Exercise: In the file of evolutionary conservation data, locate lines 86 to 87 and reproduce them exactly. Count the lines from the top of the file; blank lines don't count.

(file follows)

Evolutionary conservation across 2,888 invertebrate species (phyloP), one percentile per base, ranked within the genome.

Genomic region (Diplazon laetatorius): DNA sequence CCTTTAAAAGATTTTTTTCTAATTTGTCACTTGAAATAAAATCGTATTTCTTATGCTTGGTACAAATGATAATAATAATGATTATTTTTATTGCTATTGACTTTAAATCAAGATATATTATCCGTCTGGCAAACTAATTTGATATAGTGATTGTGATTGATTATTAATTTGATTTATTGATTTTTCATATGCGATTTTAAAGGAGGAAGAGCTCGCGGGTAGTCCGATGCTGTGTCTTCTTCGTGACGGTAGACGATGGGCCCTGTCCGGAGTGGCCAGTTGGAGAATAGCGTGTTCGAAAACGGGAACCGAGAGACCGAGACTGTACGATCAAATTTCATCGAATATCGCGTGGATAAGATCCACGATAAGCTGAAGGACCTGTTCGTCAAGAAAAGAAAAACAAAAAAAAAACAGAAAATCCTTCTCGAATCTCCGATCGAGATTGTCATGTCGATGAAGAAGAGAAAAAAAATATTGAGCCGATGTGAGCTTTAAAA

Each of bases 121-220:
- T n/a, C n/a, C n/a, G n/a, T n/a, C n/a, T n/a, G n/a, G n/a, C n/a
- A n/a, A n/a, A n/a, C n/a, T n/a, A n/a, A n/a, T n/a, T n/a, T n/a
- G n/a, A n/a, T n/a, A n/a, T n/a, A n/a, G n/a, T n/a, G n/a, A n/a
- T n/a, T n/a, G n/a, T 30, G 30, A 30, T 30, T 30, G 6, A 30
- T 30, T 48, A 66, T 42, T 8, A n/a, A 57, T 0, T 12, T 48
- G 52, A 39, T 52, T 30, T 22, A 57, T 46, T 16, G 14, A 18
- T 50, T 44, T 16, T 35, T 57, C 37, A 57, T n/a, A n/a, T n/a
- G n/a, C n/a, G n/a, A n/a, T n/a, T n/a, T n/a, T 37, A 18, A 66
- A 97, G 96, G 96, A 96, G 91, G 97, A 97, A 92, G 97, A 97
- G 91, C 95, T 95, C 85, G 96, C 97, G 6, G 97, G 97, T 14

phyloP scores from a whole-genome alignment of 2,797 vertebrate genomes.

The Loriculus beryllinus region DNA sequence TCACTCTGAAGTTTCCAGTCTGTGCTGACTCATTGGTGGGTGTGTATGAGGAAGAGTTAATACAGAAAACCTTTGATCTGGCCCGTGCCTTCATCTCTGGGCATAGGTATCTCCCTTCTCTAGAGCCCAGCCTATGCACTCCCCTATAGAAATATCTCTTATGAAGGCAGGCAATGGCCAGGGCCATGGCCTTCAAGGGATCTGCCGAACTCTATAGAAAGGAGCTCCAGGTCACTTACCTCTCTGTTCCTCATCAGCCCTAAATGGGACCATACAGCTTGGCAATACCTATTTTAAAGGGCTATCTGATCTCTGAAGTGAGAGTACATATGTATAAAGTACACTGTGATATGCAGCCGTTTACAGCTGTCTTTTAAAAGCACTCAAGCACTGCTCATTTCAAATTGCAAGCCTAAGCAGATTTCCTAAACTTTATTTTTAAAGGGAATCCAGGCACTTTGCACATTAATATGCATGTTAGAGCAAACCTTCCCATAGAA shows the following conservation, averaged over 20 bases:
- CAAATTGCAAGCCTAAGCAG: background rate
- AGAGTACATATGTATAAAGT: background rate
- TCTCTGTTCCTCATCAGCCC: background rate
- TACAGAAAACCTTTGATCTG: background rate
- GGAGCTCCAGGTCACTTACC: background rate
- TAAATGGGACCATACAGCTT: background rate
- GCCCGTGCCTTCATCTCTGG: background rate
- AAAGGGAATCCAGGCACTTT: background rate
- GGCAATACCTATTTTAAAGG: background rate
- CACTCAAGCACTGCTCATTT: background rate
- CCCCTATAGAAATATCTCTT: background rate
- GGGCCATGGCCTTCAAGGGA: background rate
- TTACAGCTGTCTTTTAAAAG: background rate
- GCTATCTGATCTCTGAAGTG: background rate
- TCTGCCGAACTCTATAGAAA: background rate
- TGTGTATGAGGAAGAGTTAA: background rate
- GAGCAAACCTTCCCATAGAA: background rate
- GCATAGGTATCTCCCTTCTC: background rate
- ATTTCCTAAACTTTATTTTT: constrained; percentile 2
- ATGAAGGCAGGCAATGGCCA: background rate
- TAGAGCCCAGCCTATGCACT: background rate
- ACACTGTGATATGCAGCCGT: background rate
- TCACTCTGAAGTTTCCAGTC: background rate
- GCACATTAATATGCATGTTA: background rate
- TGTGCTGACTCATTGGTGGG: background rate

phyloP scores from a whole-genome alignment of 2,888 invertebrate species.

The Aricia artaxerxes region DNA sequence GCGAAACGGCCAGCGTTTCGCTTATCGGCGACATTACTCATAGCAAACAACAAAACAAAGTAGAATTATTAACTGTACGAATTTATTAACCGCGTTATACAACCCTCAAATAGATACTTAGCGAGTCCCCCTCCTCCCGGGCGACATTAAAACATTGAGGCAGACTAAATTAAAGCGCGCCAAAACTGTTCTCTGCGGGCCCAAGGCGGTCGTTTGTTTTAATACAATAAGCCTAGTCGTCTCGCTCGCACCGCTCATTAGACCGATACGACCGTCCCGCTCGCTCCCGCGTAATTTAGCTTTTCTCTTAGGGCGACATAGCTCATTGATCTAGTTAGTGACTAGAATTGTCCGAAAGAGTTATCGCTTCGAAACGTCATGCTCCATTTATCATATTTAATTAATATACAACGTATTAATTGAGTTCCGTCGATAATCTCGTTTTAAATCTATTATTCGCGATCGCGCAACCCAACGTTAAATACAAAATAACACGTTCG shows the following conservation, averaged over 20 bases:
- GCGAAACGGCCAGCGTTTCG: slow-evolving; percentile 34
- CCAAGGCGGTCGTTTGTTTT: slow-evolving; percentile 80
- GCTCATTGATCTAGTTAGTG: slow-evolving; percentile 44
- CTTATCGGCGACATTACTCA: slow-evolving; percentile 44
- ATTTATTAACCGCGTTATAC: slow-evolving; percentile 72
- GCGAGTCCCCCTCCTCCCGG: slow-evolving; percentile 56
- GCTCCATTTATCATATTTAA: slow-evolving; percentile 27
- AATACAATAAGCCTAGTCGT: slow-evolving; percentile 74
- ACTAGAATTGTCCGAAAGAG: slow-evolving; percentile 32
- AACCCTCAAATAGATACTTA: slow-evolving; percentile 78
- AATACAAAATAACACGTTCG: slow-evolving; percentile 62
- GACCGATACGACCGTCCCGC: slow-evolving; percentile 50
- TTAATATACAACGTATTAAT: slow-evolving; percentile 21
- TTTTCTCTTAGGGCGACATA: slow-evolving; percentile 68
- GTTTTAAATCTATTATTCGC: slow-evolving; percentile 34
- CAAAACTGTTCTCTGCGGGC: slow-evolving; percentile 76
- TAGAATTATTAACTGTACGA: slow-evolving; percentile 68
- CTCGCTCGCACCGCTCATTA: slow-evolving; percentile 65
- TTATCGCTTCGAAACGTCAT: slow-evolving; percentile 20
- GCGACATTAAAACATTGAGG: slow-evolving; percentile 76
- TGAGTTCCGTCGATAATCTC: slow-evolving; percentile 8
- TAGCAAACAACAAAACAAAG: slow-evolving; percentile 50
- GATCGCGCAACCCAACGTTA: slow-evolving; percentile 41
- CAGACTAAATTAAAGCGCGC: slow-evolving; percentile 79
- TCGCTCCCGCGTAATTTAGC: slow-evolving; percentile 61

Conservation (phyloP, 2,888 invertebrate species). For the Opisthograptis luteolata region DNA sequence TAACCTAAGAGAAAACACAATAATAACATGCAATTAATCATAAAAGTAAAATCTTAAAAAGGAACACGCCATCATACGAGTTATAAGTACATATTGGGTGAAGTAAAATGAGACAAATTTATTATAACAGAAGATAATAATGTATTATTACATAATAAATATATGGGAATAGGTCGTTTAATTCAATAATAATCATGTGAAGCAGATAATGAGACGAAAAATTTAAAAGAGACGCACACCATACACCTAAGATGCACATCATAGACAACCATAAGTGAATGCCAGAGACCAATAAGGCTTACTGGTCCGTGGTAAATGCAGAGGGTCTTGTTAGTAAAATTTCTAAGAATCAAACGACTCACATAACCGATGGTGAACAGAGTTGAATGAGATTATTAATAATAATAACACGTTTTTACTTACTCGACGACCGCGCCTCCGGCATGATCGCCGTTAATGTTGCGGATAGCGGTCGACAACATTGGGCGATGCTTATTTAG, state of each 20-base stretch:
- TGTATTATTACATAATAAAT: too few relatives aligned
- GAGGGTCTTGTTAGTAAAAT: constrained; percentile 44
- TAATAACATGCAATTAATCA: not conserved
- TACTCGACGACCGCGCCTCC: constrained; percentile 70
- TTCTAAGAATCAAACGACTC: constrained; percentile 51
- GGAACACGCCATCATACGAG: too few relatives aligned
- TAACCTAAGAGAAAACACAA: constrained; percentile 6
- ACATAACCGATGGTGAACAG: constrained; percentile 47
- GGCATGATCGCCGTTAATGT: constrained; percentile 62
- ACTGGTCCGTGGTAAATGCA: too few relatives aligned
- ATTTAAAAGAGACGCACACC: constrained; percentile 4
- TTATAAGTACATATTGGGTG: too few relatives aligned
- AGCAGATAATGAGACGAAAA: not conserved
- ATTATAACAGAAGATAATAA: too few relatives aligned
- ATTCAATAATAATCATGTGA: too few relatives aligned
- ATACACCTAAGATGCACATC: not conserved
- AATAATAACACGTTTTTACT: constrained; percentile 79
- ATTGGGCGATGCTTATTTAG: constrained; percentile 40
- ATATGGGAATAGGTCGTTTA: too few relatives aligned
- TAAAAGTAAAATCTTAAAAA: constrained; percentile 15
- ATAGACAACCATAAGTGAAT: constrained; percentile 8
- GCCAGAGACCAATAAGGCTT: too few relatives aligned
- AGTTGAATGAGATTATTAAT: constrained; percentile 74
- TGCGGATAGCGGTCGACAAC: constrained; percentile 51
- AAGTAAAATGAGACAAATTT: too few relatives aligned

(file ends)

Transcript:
- ATTGGGCGATGCTTATTTAG: constrained; percentile 40
- ATATGGGAATAGGTCGTTTA: too few relatives aligned